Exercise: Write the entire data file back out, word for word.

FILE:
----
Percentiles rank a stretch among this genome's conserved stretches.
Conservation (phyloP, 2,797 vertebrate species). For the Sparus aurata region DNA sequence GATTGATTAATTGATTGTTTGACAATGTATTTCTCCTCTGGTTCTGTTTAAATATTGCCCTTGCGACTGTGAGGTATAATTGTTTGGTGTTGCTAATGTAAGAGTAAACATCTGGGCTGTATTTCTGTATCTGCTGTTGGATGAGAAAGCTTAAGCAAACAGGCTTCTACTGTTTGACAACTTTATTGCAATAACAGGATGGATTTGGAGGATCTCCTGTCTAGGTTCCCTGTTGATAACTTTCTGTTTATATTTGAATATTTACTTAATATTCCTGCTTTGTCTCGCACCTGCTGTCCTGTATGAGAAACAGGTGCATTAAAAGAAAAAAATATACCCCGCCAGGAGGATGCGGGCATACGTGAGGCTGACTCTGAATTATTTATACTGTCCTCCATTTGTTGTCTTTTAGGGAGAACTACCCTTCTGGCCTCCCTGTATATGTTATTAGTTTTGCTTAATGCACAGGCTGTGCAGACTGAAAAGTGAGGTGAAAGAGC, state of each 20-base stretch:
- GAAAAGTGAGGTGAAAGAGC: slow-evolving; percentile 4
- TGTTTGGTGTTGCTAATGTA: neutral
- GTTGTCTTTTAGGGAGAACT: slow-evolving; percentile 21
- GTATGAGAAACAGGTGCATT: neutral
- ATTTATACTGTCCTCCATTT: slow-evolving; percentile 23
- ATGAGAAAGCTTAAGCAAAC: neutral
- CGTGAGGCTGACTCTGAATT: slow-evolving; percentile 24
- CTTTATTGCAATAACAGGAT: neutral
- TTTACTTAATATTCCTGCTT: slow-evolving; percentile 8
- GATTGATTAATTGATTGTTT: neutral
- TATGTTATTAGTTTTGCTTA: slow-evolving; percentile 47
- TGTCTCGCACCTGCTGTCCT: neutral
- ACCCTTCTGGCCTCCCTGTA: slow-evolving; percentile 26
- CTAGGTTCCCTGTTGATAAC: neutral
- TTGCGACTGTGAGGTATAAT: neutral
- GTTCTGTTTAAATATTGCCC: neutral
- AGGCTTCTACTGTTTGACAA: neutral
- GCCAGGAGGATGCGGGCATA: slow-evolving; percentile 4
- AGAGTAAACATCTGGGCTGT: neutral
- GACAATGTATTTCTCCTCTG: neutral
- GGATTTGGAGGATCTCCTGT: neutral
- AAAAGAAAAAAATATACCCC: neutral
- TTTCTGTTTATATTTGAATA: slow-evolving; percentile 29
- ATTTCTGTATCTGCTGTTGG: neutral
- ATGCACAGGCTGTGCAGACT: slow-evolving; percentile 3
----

Percentiles rank a stretch among this genome's conserved stretches.
Conservation (phyloP, 2,797 vertebrate species). For the Sparus aurata region DNA sequence GATTGATTAATTGATTGTTTGACAATGTATTTCTCCTCTGGTTCTGTTTAAATATTGCCCTTGCGACTGTGAGGTATAATTGTTTGGTGTTGCTAATGTAAGAGTAAACATCTGGGCTGTATTTCTGTATCTGCTGTTGGATGAGAAAGCTTAAGCAAACAGGCTTCTACTGTTTGACAACTTTATTGCAATAACAGGATGGATTTGGAGGATCTCCTGTCTAGGTTCCCTGTTGATAACTTTCTGTTTATATTTGAATATTTACTTAATATTCCTGCTTTGTCTCGCACCTGCTGTCCTGTATGAGAAACAGGTGCATTAAAAGAAAAAAATATACCCCGCCAGGAGGATGCGGGCATACGTGAGGCTGACTCTGAATTATTTATACTGTCCTCCATTTGTTGTCTTTTAGGGAGAACTACCCTTCTGGCCTCCCTGTATATGTTATTAGTTTTGCTTAATGCACAGGCTGTGCAGACTGAAAAGTGAGGTGAAAGAGC, state of each 20-base stretch:
- GAAAAGTGAGGTGAAAGAGC: slow-evolving; percentile 4
- TGTTTGGTGTTGCTAATGTA: neutral
- GTTGTCTTTTAGGGAGAACT: slow-evolving; percentile 21
- GTATGAGAAACAGGTGCATT: neutral
- ATTTATACTGTCCTCCATTT: slow-evolving; percentile 23
- ATGAGAAAGCTTAAGCAAAC: neutral
- CGTGAGGCTGACTCTGAATT: slow-evolving; percentile 24
- CTTTATTGCAATAACAGGAT: neutral
- TTTACTTAATATTCCTGCTT: slow-evolving; percentile 8
- GATTGATTAATTGATTGTTT: neutral
- TATGTTATTAGTTTTGCTTA: slow-evolving; percentile 47
- TGTCTCGCACCTGCTGTCCT: neutral
- ACCCTTCTGGCCTCCCTGTA: slow-evolving; percentile 26
- CTAGGTTCCCTGTTGATAAC: neutral
- TTGCGACTGTGAGGTATAAT: neutral
- GTTCTGTTTAAATATTGCCC: neutral
- AGGCTTCTACTGTTTGACAA: neutral
- GCCAGGAGGATGCGGGCATA: slow-evolving; percentile 4
- AGAGTAAACATCTGGGCTGT: neutral
- GACAATGTATTTCTCCTCTG: neutral
- GGATTTGGAGGATCTCCTGT: neutral
- AAAAGAAAAAAATATACCCC: neutral
- TTTCTGTTTATATTTGAATA: slow-evolving; percentile 29
- ATTTCTGTATCTGCTGTTGG: neutral
- ATGCACAGGCTGTGCAGACT: slow-evolving; percentile 3